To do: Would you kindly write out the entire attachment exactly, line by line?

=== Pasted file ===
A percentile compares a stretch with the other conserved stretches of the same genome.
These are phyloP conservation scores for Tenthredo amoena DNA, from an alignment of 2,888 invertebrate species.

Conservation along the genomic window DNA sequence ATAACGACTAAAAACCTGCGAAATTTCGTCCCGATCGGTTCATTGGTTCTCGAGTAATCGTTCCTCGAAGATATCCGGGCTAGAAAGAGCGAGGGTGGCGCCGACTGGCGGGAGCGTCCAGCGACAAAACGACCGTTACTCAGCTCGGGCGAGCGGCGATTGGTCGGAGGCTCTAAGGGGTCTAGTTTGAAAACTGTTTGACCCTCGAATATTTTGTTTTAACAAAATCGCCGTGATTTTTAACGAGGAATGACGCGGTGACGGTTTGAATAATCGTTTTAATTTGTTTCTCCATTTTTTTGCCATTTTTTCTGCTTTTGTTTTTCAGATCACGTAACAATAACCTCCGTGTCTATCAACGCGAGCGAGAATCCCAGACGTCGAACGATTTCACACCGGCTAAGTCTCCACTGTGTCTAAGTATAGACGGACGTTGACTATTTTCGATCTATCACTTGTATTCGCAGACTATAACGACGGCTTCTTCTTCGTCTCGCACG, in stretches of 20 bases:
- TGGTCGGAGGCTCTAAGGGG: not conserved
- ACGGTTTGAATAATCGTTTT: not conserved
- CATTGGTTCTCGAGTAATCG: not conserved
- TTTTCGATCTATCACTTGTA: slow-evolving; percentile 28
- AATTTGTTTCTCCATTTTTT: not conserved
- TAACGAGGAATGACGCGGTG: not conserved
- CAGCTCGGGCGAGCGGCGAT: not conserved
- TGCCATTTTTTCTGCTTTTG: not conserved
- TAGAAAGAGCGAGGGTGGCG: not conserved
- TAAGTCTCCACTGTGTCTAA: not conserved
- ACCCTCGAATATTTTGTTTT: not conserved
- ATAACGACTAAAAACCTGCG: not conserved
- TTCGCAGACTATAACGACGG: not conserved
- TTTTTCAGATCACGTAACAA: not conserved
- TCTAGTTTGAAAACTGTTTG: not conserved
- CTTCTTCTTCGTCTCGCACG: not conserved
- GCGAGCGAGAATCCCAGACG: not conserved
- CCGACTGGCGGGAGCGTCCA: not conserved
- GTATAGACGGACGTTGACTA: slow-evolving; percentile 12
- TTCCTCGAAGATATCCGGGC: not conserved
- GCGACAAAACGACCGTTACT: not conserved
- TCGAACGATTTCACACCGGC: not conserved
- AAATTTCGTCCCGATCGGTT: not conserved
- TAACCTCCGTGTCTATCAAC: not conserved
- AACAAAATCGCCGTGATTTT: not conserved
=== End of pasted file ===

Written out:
A percentile compares a stretch with the other conserved stretches of the same genome.
These are phyloP conservation scores for Tenthredo amoena DNA, from an alignment of 2,888 invertebrate species.

Conservation along the genomic window DNA sequence ATAACGACTAAAAACCTGCGAAATTTCGTCCCGATCGGTTCATTGGTTCTCGAGTAATCGTTCCTCGAAGATATCCGGGCTAGAAAGAGCGAGGGTGGCGCCGACTGGCGGGAGCGTCCAGCGACAAAACGACCGTTACTCAGCTCGGGCGAGCGGCGATTGGTCGGAGGCTCTAAGGGGTCTAGTTTGAAAACTGTTTGACCCTCGAATATTTTGTTTTAACAAAATCGCCGTGATTTTTAACGAGGAATGACGCGGTGACGGTTTGAATAATCGTTTTAATTTGTTTCTCCATTTTTTTGCCATTTTTTCTGCTTTTGTTTTTCAGATCACGTAACAATAACCTCCGTGTCTATCAACGCGAGCGAGAATCCCAGACGTCGAACGATTTCACACCGGCTAAGTCTCCACTGTGTCTAAGTATAGACGGACGTTGACTATTTTCGATCTATCACTTGTATTCGCAGACTATAACGACGGCTTCTTCTTCGTCTCGCACG, in stretches of 20 bases:
- TGGTCGGAGGCTCTAAGGGG: not conserved
- ACGGTTTGAATAATCGTTTT: not conserved
- CATTGGTTCTCGAGTAATCG: not conserved
- TTTTCGATCTATCACTTGTA: slow-evolving; percentile 28
- AATTTGTTTCTCCATTTTTT: not conserved
- TAACGAGGAATGACGCGGTG: not conserved
- CAGCTCGGGCGAGCGGCGAT: not conserved
- TGCCATTTTTTCTGCTTTTG: not conserved
- TAGAAAGAGCGAGGGTGGCG: not conserved
- TAAGTCTCCACTGTGTCTAA: not conserved
- ACCCTCGAATATTTTGTTTT: not conserved
- ATAACGACTAAAAACCTGCG: not conserved
- TTCGCAGACTATAACGACGG: not conserved
- TTTTTCAGATCACGTAACAA: not conserved
- TCTAGTTTGAAAACTGTTTG: not conserved
- CTTCTTCTTCGTCTCGCACG: not conserved
- GCGAGCGAGAATCCCAGACG: not conserved
- CCGACTGGCGGGAGCGTCCA: not conserved
- GTATAGACGGACGTTGACTA: slow-evolving; percentile 12
- TTCCTCGAAGATATCCGGGC: not conserved
- GCGACAAAACGACCGTTACT: not conserved
- TCGAACGATTTCACACCGGC: not conserved
- AAATTTCGTCCCGATCGGTT: not conserved
- TAACCTCCGTGTCTATCAAC: not conserved
- AACAAAATCGCCGTGATTTT: not conserved